September 22, 2010 | Commentary on Afghanistan, National Security and Defense

Try to Win it, Bam

Hoping to see significant progress in Afghanistan? Senior US military officials say it won't happen any time soon. Their current task, apparently -- with a November NATO meeting looming and the Obama administration's next strategy review a month after that -- is to lower expectations.

Indeed, with the war not going well, some have concluded that victory must be impossible. And as surely as the sun rises, these same people claim it's mainly George W. Bush's fault. "Distracted" by Iraq, he "neglected" Afghanistan. President Obama "inherited" an unwinnable mess.

Could President Bush have done a better job in Afghanistan? Sure. But most of the major problems confronting us there today have little to do with his policies. In fact, many result directly from decisions made by the current occupant of the Oval Office.

First, there's President Obama's insistence on a public timeline for withdrawal. By promising, at the same time that he announced he would increase US troop strength, that he would start withdrawing those troops 18 months later -- regardless of the situation on the ground -- he undermined his own strategy for victory before it could be implemented.

Last month, Afghan President Hamid Karzai told a US congressional delegation that the promise to begin withdrawing US forces next July gave the Taliban a "morale boost." And Marine Gen. James Conway said the withdrawal date is "giving our enemy sustenance" -- leading them to believe they can simply wait out NATO forces.

Second, there was Obama's prolonged review of Afghanistan policy, which devolved into months of hand-wringing and equivocation. A leaked cable from the US ambassador to Afghanistan questioned Karzai's reliability. That sent mixed signals to friends and foes alike and caused key allies, including Karzai, to doubt our commitment.

Former Afghan intelligence chief Amrullah Saleh recently said Karzai now lacks faith in America's commitment to stabilizing Afghanistan and defeating the Taliban. That lack of confidence, Saleh reported, has led Karzai to believe he must cut deals with Taliban leaders to protect himself.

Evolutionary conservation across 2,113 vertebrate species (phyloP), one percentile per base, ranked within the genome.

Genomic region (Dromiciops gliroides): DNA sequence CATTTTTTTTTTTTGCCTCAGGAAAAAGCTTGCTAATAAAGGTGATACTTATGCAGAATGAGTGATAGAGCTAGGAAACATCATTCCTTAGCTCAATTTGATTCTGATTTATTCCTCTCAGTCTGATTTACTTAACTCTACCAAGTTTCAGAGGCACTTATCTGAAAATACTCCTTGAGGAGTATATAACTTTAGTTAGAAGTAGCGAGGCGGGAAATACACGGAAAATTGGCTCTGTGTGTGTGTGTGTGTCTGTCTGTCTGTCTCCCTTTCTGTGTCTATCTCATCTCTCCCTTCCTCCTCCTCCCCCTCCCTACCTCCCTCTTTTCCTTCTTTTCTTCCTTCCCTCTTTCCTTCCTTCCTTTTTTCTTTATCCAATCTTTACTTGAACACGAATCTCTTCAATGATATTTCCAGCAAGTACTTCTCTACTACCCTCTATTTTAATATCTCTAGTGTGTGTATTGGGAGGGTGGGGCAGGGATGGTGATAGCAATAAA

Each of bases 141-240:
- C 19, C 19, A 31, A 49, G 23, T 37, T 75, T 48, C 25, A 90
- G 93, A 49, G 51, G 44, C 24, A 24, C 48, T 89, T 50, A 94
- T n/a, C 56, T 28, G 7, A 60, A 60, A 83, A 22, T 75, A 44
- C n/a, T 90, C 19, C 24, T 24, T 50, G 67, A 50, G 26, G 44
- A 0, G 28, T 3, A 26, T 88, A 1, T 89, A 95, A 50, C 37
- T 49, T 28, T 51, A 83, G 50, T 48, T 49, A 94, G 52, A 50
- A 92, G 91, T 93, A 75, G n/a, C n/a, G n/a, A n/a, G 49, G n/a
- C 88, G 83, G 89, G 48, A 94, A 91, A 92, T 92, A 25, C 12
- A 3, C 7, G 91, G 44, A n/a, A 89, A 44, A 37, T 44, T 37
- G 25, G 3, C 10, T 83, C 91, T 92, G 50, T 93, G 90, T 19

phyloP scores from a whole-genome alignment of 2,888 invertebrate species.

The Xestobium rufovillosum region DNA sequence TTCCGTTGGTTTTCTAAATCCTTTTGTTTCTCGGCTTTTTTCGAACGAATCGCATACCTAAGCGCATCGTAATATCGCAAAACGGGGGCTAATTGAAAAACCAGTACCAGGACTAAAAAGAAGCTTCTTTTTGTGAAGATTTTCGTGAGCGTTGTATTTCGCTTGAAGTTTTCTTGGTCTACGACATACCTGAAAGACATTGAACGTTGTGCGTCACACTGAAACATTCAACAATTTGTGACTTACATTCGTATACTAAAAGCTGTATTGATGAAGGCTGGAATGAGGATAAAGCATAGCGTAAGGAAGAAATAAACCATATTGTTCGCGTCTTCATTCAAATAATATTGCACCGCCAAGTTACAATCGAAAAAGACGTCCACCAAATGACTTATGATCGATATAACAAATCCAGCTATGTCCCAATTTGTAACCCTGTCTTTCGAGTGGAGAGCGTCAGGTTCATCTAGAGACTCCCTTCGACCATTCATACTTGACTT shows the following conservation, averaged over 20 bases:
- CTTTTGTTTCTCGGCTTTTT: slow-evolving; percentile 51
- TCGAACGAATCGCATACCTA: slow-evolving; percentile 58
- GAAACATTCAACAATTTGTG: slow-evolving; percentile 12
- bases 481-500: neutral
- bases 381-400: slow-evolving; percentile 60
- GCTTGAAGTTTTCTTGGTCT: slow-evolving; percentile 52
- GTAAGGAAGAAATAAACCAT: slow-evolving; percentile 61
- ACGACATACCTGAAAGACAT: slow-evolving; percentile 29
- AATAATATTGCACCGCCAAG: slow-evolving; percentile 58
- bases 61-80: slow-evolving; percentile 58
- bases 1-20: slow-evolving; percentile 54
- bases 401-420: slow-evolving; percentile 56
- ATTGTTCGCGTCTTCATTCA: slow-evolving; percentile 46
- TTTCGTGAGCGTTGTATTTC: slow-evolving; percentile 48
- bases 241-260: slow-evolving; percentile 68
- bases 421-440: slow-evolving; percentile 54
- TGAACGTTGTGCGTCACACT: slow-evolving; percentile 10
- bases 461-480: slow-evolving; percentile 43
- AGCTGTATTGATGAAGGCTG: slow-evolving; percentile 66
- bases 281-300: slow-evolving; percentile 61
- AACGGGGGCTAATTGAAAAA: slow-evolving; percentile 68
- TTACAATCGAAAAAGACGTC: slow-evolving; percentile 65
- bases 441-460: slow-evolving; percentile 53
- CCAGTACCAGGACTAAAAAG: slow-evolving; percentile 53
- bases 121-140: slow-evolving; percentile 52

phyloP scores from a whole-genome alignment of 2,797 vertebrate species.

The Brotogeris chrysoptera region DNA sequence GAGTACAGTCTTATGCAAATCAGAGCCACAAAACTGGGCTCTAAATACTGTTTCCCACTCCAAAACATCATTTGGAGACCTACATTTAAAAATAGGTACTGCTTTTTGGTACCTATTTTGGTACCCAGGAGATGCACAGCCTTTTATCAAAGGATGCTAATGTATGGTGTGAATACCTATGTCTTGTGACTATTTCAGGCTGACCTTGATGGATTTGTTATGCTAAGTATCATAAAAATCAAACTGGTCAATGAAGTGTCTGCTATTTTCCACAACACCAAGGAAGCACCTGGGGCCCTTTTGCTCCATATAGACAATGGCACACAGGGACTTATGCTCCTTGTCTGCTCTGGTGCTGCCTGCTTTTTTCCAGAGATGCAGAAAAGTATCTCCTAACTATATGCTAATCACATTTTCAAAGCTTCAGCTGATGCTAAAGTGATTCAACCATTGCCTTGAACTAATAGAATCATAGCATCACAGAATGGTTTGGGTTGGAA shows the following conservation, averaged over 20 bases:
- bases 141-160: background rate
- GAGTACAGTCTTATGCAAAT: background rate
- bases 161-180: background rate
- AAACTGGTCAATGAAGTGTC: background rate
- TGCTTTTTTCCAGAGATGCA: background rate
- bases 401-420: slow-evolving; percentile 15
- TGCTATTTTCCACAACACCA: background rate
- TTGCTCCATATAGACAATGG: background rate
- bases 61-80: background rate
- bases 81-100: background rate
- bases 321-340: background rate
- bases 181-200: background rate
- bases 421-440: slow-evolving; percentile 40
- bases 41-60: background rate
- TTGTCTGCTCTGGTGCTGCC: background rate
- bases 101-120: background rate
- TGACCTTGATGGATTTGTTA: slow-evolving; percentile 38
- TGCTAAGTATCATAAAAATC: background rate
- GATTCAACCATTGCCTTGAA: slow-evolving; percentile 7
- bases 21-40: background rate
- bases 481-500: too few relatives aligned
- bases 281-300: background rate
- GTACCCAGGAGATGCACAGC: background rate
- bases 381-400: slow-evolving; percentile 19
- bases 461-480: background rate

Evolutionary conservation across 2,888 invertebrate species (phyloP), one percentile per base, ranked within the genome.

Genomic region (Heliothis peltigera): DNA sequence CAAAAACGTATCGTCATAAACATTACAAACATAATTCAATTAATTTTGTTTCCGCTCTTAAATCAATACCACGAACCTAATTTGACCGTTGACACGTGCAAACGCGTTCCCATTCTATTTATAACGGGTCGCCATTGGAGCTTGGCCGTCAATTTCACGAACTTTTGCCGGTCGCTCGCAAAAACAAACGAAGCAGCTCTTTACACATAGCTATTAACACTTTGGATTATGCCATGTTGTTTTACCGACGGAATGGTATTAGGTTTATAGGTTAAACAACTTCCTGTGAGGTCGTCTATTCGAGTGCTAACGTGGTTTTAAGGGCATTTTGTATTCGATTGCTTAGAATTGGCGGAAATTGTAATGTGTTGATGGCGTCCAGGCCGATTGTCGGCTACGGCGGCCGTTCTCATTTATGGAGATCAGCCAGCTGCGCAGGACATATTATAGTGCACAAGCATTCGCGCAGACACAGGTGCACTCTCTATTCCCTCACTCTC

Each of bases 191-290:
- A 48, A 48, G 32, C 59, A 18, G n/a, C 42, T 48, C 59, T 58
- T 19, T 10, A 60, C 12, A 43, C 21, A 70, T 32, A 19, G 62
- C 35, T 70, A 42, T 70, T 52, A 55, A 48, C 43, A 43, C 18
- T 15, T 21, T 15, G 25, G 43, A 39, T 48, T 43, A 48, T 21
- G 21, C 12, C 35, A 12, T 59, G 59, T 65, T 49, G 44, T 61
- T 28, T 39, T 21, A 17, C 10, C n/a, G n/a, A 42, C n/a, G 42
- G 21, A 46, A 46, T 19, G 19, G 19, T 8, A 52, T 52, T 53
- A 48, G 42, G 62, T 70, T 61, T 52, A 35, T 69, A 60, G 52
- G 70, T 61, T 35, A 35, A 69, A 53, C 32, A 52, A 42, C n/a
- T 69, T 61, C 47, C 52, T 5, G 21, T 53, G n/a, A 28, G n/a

Third, there's the administration's meek stance toward Pakistan. It has never given Islamabad an ultimatum to stop playing a double game with the United States and the Taliban. Yes, dealing with Pakistan is hard, but the White House could have handled matters differently.

While Obama deserves credit for expanding the US drone campaign in tribal border areas and helping to degrade al Qaeda's operational capabilities, he has yet to convince Pakistan's military leaders to crack down consistently and comprehensively on Taliban sanctuaries.

The administration has trumpeted its Pakistan policy as a success because Pakistan's military ousted pro-Taliban militants from the Swat Valley last summer and conducted military operations in South Waziristan last fall. That's all certainly welcome -- but not enough. Until Pakistan cracks down decisively on the Afghan Taliban leadership and groups like the Haqqani network, US goals to stabilize and secure Afghanistan will remain elusive.

Finally, the administration's highly publicized campaign to eliminate corruption in Afghanistan has backfired. Gen. David Petraeus' policies in Iraq were far more subtle and successful. The administration's recent decision to back off its high-profile anti-corruption strategy is a sign he may be exerting greater influence over overall Afghanistan policy.

There needs to be balance between our military and political strategy -- a principle Petraeus recognized and implemented in Iraq. We can hope his strategy works in Afghanistan, as well, particularly now that he has the added 30,000 troops in place. But coming on the heels of the administration's bungled anti-corruption campaign and saddled with the ill-considered withdrawal timeline, the general's job is going to be much harder.

The president, perhaps sensing his strategy is not working, now seems to be "defining down" the threat and, consequently, the mission. It's mainly about al Qaeda, he says -- and not the Taliban which gives them sanctuary.

In lowering the bar for victory in this way, Obama appears to be looking for the exit. Perhaps he's opening the door to a claim the war will be successful even if the Taliban were to return to power.

But that wouldn't be success. Should the Taliban regain dominance in Afghanistan, it would be a defeat for American arms, a setback for American leadership and an invitation to more terror threats to Americans.

Let us hope President Obama will turn things around in Afghanistan. But if he doesn't, it will be the direct consequence of decisions he has made -- not Bush's fault.

Critics of the former president said defeat was inevitable in Iraq, too, but Bush refused to accept it. Instead, he took bold action, often to his political disadvantage -- and proved the defeatists wrong.

President Obama would do well to show similar vision and courage.

Kim R. Holmes, a former as sistant secretary of state, is a vice president at The Heritage Foundation.

About the Author

Kim R. Holmes, Ph.D. Distinguished Fellow
Douglas and Sarah Allison Center for Foreign and National Security Policy

First appeared in The New York Post